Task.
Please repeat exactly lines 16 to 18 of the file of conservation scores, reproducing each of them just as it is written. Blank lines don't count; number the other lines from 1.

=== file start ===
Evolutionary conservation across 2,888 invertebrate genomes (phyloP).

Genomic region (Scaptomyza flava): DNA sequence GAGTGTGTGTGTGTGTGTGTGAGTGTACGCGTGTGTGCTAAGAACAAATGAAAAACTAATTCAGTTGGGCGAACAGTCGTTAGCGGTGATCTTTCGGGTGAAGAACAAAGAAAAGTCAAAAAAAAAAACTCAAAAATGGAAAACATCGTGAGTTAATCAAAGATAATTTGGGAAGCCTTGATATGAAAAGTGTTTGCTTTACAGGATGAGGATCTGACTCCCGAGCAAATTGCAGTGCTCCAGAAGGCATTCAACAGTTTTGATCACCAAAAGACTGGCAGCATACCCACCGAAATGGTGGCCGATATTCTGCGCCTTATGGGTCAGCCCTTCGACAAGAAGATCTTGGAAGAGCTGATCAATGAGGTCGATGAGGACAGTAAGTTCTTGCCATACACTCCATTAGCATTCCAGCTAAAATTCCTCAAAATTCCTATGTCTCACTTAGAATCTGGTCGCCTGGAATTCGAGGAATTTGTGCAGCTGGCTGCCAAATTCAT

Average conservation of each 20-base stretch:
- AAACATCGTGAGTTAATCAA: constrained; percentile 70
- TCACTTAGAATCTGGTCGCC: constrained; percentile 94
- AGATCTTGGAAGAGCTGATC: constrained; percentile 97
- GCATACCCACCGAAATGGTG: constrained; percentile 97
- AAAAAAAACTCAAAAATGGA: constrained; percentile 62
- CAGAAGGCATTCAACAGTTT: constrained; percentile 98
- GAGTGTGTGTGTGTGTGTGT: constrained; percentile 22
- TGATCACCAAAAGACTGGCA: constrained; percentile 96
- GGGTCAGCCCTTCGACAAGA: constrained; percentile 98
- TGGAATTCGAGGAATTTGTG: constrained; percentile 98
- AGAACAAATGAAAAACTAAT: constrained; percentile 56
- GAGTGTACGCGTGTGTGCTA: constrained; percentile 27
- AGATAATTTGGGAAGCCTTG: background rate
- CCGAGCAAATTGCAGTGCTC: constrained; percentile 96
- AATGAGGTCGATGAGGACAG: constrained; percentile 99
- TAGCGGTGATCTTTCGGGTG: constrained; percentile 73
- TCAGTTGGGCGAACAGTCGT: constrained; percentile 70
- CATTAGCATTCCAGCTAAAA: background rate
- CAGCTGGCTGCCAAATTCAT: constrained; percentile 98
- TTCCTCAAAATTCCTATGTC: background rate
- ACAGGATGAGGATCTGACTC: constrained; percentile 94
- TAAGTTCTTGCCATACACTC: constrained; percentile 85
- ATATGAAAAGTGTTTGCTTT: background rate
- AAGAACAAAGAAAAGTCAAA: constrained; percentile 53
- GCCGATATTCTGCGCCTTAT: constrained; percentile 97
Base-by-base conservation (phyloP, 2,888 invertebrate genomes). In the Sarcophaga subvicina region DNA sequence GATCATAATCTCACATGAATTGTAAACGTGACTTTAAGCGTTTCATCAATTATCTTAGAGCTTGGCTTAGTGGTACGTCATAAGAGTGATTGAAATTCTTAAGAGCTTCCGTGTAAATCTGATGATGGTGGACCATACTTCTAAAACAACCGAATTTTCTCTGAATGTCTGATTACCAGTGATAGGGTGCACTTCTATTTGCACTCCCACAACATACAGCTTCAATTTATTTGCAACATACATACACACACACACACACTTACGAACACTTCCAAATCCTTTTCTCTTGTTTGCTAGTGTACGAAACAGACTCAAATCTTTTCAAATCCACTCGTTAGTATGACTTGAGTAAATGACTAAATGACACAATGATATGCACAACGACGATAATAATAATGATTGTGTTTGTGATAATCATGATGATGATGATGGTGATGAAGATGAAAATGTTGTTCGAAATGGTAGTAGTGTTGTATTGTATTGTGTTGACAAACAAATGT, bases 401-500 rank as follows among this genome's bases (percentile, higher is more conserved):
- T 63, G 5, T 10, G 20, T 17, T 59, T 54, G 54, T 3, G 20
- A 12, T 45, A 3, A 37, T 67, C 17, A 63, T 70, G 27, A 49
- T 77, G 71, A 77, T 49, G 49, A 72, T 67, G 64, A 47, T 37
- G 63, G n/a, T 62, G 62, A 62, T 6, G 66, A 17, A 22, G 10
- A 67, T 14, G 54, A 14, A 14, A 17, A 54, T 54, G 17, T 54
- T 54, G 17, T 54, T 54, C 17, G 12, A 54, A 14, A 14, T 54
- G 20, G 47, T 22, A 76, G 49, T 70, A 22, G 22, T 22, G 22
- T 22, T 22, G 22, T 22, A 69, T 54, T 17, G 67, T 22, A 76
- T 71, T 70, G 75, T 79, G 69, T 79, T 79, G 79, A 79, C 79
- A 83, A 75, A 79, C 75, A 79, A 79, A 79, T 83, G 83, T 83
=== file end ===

- AGATAATTTGGGAAGCCTTG: background rate
- CCGAGCAAATTGCAGTGCTC: constrained; percentile 96
- AATGAGGTCGATGAGGACAG: constrained; percentile 99